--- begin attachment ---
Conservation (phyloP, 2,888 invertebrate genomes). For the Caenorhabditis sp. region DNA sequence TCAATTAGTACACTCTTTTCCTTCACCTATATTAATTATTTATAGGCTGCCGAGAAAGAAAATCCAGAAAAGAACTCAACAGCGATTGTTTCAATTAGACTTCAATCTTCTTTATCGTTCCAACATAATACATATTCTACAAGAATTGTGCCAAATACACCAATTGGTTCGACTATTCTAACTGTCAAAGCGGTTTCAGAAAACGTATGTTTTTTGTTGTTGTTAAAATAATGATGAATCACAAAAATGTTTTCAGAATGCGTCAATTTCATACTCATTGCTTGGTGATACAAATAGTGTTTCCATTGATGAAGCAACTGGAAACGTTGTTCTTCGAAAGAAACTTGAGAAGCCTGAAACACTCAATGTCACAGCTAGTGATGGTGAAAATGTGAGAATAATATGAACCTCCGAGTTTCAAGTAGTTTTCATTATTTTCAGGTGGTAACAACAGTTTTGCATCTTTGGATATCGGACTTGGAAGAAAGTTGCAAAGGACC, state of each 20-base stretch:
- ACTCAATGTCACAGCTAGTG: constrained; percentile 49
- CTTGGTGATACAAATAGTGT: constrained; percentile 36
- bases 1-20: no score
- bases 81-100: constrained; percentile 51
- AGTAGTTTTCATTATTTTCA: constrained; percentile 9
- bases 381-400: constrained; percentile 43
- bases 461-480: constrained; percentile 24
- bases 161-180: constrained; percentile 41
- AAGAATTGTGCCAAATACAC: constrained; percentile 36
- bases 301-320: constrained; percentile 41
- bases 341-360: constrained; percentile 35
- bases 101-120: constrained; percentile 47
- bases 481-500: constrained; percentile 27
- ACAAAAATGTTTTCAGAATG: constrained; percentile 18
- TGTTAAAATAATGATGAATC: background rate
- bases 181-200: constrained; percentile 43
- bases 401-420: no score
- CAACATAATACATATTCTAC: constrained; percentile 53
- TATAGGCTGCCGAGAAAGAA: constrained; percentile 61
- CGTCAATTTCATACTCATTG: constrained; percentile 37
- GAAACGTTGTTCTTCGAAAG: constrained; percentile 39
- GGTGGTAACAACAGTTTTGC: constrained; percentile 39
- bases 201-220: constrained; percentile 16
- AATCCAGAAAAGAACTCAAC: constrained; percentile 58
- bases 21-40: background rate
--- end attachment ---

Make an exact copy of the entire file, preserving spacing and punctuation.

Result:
Conservation (phyloP, 2,888 invertebrate genomes). For the Caenorhabditis sp. region DNA sequence TCAATTAGTACACTCTTTTCCTTCACCTATATTAATTATTTATAGGCTGCCGAGAAAGAAAATCCAGAAAAGAACTCAACAGCGATTGTTTCAATTAGACTTCAATCTTCTTTATCGTTCCAACATAATACATATTCTACAAGAATTGTGCCAAATACACCAATTGGTTCGACTATTCTAACTGTCAAAGCGGTTTCAGAAAACGTATGTTTTTTGTTGTTGTTAAAATAATGATGAATCACAAAAATGTTTTCAGAATGCGTCAATTTCATACTCATTGCTTGGTGATACAAATAGTGTTTCCATTGATGAAGCAACTGGAAACGTTGTTCTTCGAAAGAAACTTGAGAAGCCTGAAACACTCAATGTCACAGCTAGTGATGGTGAAAATGTGAGAATAATATGAACCTCCGAGTTTCAAGTAGTTTTCATTATTTTCAGGTGGTAACAACAGTTTTGCATCTTTGGATATCGGACTTGGAAGAAAGTTGCAAAGGACC, state of each 20-base stretch:
- ACTCAATGTCACAGCTAGTG: constrained; percentile 49
- CTTGGTGATACAAATAGTGT: constrained; percentile 36
- bases 1-20: no score
- bases 81-100: constrained; percentile 51
- AGTAGTTTTCATTATTTTCA: constrained; percentile 9
- bases 381-400: constrained; percentile 43
- bases 461-480: constrained; percentile 24
- bases 161-180: constrained; percentile 41
- AAGAATTGTGCCAAATACAC: constrained; percentile 36
- bases 301-320: constrained; percentile 41
- bases 341-360: constrained; percentile 35
- bases 101-120: constrained; percentile 47
- bases 481-500: constrained; percentile 27
- ACAAAAATGTTTTCAGAATG: constrained; percentile 18
- TGTTAAAATAATGATGAATC: background rate
- bases 181-200: constrained; percentile 43
- bases 401-420: no score
- CAACATAATACATATTCTAC: constrained; percentile 53
- TATAGGCTGCCGAGAAAGAA: constrained; percentile 61
- CGTCAATTTCATACTCATTG: constrained; percentile 37
- GAAACGTTGTTCTTCGAAAG: constrained; percentile 39
- GGTGGTAACAACAGTTTTGC: constrained; percentile 39
- bases 201-220: constrained; percentile 16
- AATCCAGAAAAGAACTCAAC: constrained; percentile 58
- bases 21-40: background rate